This is AWP

The first time I set foot in a massive sea of writers, I hid, far edged to writing. Barely a whisper of calling myself writer. A friend/colleague recommended the conference, introduced me to its world, showed me that an Ozlike convergence of writers existed, yearly. In 2004, in Chicago, I attended my first AWP. I sat with my friend and his MFA pal, chatting about writing, their projects, their days in the MFA program. I'd meet his writing mentor, always attending the conference, that famous guy in writing circles. I didn't belong. At least not yet.

Since that year, I've attended a decade's worth of conferences and discovered the joys of Mark Doty, Robin Becker, and Yusef Komunyakaa. I've lingered in Richard Blanco's reading of his inauguration speech. I've sat speechless, grateful, and mesmerized, an audience for Seamus Heaney's bogs. I listened to Carolyn Forche read her poem, "Travel Papers," heard her stories about its subject, the poet Daniel Simko. In that moment, I learned about his death, years after he had died, decades after I sat in his car, driving empty lanes late into the night in Oberlin.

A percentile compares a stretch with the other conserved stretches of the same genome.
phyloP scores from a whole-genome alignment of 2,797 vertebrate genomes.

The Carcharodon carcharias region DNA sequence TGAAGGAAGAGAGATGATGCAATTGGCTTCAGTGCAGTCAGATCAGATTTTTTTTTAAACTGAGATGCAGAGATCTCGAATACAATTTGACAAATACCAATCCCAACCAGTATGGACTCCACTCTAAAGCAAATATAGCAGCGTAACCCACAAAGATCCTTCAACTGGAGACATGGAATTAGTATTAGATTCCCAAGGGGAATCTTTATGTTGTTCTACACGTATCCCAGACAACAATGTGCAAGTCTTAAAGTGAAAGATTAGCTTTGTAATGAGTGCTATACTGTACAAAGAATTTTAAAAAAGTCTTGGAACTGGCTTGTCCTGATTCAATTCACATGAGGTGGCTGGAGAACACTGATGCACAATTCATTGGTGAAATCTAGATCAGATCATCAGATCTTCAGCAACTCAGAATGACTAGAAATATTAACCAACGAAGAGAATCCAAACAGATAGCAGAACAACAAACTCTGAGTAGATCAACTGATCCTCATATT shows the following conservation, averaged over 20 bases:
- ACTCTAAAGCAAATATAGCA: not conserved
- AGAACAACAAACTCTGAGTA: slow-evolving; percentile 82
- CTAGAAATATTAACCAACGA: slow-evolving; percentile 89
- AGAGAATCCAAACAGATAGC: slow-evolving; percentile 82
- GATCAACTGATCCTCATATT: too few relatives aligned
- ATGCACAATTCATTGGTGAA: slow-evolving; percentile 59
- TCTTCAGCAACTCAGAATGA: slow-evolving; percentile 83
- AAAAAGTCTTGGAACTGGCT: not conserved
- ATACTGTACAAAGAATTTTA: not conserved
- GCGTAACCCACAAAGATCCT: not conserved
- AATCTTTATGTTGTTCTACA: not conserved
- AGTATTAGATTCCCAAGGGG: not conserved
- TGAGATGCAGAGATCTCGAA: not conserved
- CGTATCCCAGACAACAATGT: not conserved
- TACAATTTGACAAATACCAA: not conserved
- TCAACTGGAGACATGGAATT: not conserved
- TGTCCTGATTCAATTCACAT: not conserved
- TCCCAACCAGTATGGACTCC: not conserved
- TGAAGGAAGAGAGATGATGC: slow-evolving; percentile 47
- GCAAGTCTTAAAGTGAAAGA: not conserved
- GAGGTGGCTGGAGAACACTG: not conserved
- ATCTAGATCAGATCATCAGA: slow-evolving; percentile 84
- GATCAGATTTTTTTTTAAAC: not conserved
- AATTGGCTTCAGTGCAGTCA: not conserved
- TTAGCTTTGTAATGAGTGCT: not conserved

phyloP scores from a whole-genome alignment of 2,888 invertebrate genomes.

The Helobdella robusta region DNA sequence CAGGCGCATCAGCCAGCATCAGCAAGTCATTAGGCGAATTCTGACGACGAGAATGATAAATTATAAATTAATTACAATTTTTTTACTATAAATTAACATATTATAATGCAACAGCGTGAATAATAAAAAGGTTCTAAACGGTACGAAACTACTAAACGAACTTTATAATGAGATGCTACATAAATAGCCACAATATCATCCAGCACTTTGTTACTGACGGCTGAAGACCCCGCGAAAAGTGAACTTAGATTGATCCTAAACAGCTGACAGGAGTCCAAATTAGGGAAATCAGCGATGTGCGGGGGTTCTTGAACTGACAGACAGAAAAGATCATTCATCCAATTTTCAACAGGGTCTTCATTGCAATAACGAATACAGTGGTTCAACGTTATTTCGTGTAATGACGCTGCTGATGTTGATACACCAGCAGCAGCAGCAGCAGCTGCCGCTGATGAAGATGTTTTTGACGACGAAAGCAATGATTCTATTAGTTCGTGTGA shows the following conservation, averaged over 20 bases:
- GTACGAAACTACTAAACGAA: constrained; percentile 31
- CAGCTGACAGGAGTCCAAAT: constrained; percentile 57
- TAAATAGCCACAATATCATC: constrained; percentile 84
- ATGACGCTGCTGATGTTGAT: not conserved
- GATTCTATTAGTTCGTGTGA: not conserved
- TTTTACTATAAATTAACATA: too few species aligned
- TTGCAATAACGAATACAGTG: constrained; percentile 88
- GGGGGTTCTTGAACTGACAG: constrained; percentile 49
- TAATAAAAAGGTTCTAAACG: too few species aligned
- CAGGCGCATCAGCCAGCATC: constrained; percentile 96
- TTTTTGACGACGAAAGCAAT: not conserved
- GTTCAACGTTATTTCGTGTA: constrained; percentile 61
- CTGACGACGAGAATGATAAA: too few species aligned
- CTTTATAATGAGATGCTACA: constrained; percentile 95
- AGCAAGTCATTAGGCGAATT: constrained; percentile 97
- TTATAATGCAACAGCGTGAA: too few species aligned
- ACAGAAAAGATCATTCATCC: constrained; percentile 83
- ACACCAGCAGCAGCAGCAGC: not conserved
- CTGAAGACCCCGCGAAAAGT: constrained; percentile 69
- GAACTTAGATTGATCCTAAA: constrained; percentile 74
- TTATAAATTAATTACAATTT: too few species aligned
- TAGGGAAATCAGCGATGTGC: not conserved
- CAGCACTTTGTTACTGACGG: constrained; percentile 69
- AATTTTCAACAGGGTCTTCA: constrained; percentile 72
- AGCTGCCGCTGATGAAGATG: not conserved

Over the years, I've drifted through the book fair. Awkward shy thing, afraid to make eye contact, keeping close to the edges. "What do you write?" I always responded with awkward pause, and then, "essays." The conversation would usually end there. Over the years, I would still hide mostly, but had a better sense of my writing self. Even though I still hesitated over calling myself a writer, I knew I wrote hybrid/experimental forms, and I desired to place my writing somewhere. I wanted to be read.

This year's conference felt like a total shift. I discovered Jacquira's Diaz's pulsing language, a writer I wanted to read. I listened to Danez Smith's passion, his words inspiration to get to the page. I made lists of ideas, detailed notes, writing I will do. This year, I headed directly to tables at the book fair, introduced myself to presses that published my work last year, smiled happily into photos for their twitter feeds. I approached tables and bought journals where I wanted to read my writing. I attended as a writer.


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